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post #1 of 22 (permalink) Old 12-02-03, 05:22 PM Thread Starter
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Question Caring For Your Engine

Something that I have thought about for a while, but have never been given a definite answer on:

When I was a bit younger, with my first Ford, I remember going on a Fiat/Ferrari cruise with a friend. We jumped into his Ferrari, and sat in the driveway after starting the engine to let it warm up, before we left. He didn't hold back after that, but he said he liked to let the engine warm up.

The Ferrari in question was an older classic, so not sure if that had anything to do with it. I have always let the engine settle somewhat before driving.

Is this a good thing for your engine, or is it irelevant with today's engines? Can you just start and away you go?

Cheers...... Tim

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post #2 of 22 (permalink) Old 12-02-03, 05:50 PM
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Re: Caring For Your Engine

I am not sure if it makes any difference but I also let my BA warm up before going off. I don't mash the pedal either straight away. Let it get up to normal op temp. I really dunno the explanation for it..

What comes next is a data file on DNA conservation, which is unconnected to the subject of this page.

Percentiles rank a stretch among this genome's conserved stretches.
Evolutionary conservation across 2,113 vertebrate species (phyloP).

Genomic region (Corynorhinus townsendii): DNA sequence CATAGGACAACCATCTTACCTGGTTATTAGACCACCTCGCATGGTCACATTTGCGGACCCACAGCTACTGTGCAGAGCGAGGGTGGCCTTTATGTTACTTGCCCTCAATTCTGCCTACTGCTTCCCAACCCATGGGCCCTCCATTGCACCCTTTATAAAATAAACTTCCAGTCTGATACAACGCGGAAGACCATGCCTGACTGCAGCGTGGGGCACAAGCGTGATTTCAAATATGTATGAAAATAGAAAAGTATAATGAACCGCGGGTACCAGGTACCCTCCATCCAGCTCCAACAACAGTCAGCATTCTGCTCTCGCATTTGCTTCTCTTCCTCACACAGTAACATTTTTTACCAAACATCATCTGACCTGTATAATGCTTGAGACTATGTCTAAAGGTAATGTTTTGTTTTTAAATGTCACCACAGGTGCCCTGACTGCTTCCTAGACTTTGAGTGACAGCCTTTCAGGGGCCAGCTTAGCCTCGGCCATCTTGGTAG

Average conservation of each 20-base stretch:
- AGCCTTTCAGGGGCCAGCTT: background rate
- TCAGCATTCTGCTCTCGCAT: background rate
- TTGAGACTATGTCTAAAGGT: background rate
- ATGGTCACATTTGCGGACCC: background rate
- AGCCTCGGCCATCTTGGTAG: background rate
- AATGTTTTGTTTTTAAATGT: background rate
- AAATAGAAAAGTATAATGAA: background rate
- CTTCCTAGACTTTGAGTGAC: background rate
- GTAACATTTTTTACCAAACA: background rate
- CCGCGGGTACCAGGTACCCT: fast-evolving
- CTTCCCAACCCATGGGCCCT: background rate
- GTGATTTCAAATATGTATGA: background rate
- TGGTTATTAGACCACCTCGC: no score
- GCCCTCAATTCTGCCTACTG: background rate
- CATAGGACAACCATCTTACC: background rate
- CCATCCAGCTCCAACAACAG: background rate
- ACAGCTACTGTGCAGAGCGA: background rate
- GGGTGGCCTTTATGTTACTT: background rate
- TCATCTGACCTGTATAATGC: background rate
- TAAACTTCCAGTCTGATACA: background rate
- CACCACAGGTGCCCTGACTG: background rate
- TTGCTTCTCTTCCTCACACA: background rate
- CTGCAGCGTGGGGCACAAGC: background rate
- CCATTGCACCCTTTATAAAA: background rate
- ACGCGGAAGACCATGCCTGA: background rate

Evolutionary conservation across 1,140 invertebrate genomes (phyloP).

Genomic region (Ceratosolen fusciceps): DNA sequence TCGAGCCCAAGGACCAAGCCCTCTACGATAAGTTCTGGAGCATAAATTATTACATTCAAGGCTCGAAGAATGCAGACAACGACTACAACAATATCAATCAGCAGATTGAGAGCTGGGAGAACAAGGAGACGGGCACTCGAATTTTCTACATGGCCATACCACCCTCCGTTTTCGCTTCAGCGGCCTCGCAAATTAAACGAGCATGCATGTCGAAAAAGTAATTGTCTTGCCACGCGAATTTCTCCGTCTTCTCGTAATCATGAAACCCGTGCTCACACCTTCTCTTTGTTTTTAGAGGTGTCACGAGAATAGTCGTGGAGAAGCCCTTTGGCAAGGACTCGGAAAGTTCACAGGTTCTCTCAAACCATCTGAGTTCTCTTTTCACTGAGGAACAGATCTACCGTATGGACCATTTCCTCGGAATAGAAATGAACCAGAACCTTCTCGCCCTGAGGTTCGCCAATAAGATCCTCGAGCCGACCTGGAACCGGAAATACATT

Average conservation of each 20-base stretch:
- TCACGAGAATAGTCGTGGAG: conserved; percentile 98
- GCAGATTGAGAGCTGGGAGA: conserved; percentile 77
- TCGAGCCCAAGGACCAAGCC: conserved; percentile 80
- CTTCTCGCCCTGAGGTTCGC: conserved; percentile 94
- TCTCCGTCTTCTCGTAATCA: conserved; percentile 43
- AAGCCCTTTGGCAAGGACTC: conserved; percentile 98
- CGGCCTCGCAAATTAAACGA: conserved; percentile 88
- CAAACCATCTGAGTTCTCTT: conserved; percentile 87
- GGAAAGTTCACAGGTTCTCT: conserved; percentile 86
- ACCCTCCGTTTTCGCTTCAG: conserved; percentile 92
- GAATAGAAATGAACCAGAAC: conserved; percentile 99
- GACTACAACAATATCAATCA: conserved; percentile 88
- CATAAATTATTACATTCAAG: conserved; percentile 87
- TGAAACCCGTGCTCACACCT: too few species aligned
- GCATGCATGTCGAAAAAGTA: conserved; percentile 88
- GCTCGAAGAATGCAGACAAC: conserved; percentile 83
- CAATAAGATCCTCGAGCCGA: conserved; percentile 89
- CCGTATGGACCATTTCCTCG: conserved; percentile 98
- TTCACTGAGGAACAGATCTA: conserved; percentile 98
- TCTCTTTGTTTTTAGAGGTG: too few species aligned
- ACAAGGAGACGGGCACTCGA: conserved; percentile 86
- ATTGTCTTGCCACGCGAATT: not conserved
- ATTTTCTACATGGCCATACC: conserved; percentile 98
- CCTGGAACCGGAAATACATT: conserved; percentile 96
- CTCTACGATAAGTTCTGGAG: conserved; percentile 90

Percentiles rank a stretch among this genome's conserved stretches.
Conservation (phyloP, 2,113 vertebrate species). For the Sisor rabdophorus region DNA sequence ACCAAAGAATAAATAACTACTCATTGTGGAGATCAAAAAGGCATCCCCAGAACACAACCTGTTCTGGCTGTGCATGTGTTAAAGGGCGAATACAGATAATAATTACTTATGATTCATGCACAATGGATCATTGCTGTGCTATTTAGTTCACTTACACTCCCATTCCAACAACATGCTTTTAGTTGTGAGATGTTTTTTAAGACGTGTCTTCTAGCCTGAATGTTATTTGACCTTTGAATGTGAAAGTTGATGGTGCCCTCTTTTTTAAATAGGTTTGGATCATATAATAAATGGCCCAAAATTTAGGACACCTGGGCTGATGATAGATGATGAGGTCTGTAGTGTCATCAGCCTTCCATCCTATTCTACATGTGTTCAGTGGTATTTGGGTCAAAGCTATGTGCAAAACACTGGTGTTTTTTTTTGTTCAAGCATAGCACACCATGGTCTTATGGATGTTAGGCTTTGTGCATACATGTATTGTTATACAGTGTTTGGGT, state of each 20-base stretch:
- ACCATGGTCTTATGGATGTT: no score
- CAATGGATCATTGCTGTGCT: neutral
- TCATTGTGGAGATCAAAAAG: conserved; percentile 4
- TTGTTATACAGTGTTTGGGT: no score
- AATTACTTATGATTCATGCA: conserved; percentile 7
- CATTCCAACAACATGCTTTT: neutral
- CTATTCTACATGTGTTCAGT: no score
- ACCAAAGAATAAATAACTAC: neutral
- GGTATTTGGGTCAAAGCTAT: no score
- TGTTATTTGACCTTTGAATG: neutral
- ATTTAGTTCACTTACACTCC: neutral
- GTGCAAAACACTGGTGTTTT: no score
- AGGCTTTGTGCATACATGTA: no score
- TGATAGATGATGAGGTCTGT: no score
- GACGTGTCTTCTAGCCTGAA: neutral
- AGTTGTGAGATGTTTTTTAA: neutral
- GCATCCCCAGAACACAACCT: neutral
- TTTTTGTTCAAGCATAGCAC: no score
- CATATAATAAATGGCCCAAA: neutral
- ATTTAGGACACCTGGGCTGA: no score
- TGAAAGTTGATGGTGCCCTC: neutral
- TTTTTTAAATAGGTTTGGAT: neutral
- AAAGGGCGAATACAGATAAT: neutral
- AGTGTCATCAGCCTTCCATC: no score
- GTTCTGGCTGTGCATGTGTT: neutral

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post #3 of 22 (permalink) Old 12-02-03, 06:22 PM
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Re: Caring For Your Engine

Warming cars up will glaze the bores up and is not reccomended by most engine builders. Instead, get enough heat into it so it wont stall and drive it gently untill its up to normal temp.

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post #4 of 22 (permalink) Old 12-02-03, 06:25 PM
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Re: Caring For Your Engine

There has been a discussion or two on these forums.

Anyway, my take on this hot topic is to drive straight away.
Oil pressure only takes a few seconds to come up, so that's not an issue.